PNR: You recently had the opportunity to take part in a documentary about romance fiction, WHO'S AFRAID OF HAPPY ENDINGS?. How did you become involved with this exciting project? Could you tell us a little about it?
Kathryn S.: I’d heard from another author about this documentary film maker who was looking to interview romance authors. I think I contacted Joanna D’Angelo – either that or she contacted me – and next thing I knew I was one of the authors she and her film-partner Christine wanted to feature!
The documentary is a great look into the world of romance fiction. It’s primary focus is on the authors, but there are some great glimpses into the inner workings of the industry as well.
PNR: What do you consider to be the key elements of a great story?
Kathryn S.: Characters. I think you can have a really thin plot and still make a great book if your characters are truly believable and interesting.
PNR: Congratulations on the February 2007 release of NIGHT OF THE HUNTRESS from Avon, readers and reviewers are excited about this second title in your Brotherhood of the Blood series; could you tell us where the idea came from and a little about your vision for the series?
Kathryn S.: I’ve always loved the paranormal, especially vampires. So, when my editor, who knew I loved these elements asked me if I’d like to do a vampire series I jumped at the chance. I never thought the books would do as well as they have, and I’m just so happy with how the series is going. I’ve tried to keep the books as stand alone as possible, but there is new/different information given in each book concerning the central mystery.
The idea for the series came to me when I decided that I wanted to make this series different than just a bunch of books about a bunch of vampires. So, I decided that I needed to link them all together, have them happen within a two month window, and then send them all off in the final book to face the villains head on. Each book reveals more information about the villains, but only in the final book will readers learn exactly what the Order of the Silver Palm has in mind.
PNR: Your Brotherhood of the Blood series takes place in a historical setting; was it difficult to write paranormal elements into this setting and make it believable for readers? How much research was involved?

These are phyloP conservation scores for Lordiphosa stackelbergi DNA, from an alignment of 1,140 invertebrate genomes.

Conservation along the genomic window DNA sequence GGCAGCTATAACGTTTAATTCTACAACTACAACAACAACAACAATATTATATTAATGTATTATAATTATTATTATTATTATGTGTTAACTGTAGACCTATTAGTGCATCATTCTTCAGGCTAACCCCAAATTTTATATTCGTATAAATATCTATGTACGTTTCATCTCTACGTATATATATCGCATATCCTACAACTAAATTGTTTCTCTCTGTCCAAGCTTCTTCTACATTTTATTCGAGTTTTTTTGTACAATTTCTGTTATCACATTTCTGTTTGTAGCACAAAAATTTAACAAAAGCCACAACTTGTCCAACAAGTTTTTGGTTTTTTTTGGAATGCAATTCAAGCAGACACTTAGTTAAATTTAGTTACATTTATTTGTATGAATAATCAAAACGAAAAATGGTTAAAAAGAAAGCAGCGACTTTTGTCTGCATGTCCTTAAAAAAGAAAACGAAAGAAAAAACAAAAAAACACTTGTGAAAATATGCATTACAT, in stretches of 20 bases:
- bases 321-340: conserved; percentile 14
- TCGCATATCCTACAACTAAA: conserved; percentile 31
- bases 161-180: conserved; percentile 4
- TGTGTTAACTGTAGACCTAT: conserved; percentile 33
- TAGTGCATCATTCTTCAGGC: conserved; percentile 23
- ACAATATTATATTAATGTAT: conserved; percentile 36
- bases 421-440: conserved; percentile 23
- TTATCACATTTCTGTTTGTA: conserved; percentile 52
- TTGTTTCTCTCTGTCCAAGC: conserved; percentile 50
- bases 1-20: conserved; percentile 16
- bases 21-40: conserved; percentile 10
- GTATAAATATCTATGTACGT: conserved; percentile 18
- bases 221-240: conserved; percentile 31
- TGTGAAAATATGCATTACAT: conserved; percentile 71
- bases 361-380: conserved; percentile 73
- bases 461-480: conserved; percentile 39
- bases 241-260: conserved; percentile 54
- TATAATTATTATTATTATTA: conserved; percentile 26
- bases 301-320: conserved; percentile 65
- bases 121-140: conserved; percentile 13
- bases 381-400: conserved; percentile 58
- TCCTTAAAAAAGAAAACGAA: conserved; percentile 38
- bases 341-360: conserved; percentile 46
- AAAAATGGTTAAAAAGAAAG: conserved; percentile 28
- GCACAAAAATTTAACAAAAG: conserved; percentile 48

Kathryn S.: Actually, I think the Victorian era lends itself to paranormal quite well. There was a huge belief in ghosts, fairies and all kinds of other supernatural phenomenon back then, so I think people of that age would have believed in the unseen with much more ease than people of today. Obviously I need to do research, and it’s on going. I’m always reading new books in an effort to learn more about the people and that time. For example, I’ve had to check on the popularity of telephones, electric lights… even underground trains.
But as far as the vampires go, the research leans toward my own mythology for them. I had to research Lilith, and through a story I discovered about her, came up with the idea of origin of vampires.
PNR: Can you tell us about the challenges you face in world building and making it work with the ideas you have in mind for the progression of your characters and the series? Do you write your characters to fit the world you have created or vice versa?
Kathryn S.: I think the most common problem is establishing a ‘rule’ of the world and then finding yourself wanting to break it for another book. You can’t do that! Honestly, the hardest part is keeping everything straight! I’ve got a binder full of pages of notes and a box of note cards on my desk for easy reference. There will probably be the odd error – I’m human, after all – but I’m certainly working hard to avoid it! But my world doesn’t have to mesh with the stories and the characters – the characters and plot are within the world, and are forced to act within those confines.
PNR: Do you feel your writing is character driven or plot driven? How do you balance these two elements?
Kathryn S.: I really don’t know! I would say character because so much of the plot comes from who these people are. I don’t really give a lot of thought to balancing the two. I think that balance just naturally happens when you know your characters and you know where they’re going.
PNR: Could you tell us a little about how you develop your characters? Who has been your favorite character to write? The most challenging?
Kathryn S.: I start out with an idea of the character – the spark of a personality. Then I think of a name that would suit that character. Once I have a name I ‘cast’ the character – I find a famous person who I think could play the role and I use that as a reference point. The character is never that person, but there’s inspiration there. I might use that person for physical reference in the beginning, but by the halfway point, the character has taken on his/her own ‘face.’ That’s how I know the book is working. My favorite character is always the one I’m writing! Right now I’m totally loving the hero from a short story I’m working on. I just love him. I think my most challenging was Prudence from Be Mine Tonight because I needed to make her both helpless and strong. I didn’t want her to be a victim, but I couldn’t martyr her either.
PNR: How would you describe the sensuality level of your books; do you find it challenging to write the love/sex scenes?